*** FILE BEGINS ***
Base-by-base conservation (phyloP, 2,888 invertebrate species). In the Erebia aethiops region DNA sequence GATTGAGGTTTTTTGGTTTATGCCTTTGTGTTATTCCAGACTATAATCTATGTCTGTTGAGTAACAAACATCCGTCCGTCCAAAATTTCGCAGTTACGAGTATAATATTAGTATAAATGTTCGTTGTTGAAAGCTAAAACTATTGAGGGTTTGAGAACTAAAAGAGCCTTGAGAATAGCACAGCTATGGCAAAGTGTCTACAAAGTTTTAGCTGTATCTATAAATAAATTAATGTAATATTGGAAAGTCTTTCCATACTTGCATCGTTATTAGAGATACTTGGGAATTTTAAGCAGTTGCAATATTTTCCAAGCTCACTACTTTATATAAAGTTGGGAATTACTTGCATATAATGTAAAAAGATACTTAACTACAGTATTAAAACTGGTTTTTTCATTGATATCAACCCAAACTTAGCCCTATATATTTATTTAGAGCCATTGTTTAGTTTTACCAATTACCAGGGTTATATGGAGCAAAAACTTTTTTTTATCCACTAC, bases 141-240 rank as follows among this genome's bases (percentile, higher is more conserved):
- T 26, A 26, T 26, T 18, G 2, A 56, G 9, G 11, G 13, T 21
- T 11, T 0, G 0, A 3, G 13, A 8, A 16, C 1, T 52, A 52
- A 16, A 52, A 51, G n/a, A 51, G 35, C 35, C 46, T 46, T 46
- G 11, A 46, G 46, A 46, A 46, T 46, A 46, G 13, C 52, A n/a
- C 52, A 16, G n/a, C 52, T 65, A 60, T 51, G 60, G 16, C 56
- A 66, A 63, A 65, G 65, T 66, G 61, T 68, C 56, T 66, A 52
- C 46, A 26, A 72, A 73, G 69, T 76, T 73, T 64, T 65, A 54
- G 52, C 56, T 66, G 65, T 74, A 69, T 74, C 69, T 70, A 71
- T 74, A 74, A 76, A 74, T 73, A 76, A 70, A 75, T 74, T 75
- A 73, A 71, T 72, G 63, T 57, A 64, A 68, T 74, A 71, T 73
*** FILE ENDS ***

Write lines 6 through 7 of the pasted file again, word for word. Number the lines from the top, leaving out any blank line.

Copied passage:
- C 52, A 16, G n/a, C 52, T 65, A 60, T 51, G 60, G 16, C 56
- A 66, A 63, A 65, G 65, T 66, G 61, T 68, C 56, T 66, A 52